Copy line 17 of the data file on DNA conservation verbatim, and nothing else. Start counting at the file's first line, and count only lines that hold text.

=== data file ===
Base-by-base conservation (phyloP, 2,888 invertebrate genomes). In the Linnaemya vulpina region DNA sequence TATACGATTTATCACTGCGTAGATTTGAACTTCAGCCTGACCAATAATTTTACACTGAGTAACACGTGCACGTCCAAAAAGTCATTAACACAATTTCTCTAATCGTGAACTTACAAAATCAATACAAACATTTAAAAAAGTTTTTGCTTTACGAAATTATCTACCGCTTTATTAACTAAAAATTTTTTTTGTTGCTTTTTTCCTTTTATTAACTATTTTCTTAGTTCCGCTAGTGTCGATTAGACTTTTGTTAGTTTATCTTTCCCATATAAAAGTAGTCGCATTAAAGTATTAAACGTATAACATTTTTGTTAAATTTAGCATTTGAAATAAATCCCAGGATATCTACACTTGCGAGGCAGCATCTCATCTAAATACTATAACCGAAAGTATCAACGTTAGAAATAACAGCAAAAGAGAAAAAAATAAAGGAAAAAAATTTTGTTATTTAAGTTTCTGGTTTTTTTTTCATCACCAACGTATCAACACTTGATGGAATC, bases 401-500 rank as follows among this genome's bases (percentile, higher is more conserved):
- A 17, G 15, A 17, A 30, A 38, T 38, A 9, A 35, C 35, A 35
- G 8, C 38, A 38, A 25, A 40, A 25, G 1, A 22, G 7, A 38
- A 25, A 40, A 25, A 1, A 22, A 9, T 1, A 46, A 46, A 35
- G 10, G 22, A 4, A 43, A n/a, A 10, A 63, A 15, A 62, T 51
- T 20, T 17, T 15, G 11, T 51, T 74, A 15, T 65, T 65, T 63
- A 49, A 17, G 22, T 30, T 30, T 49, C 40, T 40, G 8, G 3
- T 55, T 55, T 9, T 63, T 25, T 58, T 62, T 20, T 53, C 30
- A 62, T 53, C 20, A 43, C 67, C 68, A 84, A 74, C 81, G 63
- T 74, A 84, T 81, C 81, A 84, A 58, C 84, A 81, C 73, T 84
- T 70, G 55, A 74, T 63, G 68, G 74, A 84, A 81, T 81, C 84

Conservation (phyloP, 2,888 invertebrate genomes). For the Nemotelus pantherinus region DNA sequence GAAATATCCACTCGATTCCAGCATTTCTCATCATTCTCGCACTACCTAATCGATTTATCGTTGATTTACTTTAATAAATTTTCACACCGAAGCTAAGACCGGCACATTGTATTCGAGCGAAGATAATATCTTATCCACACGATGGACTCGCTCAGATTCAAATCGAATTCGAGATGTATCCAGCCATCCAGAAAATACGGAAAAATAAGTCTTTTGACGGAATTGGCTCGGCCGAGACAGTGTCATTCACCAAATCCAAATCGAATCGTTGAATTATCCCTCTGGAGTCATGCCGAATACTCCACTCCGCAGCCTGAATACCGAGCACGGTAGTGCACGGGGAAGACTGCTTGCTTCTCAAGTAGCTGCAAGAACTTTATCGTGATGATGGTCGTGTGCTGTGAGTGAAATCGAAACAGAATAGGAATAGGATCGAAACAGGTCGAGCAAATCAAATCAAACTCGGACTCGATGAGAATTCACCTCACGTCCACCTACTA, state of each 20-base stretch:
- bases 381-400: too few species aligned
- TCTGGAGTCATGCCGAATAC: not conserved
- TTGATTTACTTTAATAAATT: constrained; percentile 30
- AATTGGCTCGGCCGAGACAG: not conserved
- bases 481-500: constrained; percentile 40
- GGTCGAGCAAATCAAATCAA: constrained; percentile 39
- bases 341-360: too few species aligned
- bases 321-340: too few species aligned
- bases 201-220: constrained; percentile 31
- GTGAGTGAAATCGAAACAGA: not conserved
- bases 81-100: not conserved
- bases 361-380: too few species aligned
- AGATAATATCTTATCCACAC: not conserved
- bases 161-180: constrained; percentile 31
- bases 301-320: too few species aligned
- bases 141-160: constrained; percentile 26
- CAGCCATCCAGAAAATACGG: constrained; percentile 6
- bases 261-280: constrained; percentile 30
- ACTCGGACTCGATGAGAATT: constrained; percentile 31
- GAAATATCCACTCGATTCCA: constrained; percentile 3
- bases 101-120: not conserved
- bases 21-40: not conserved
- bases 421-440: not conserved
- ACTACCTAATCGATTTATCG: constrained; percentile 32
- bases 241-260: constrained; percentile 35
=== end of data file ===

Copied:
- bases 481-500: constrained; percentile 40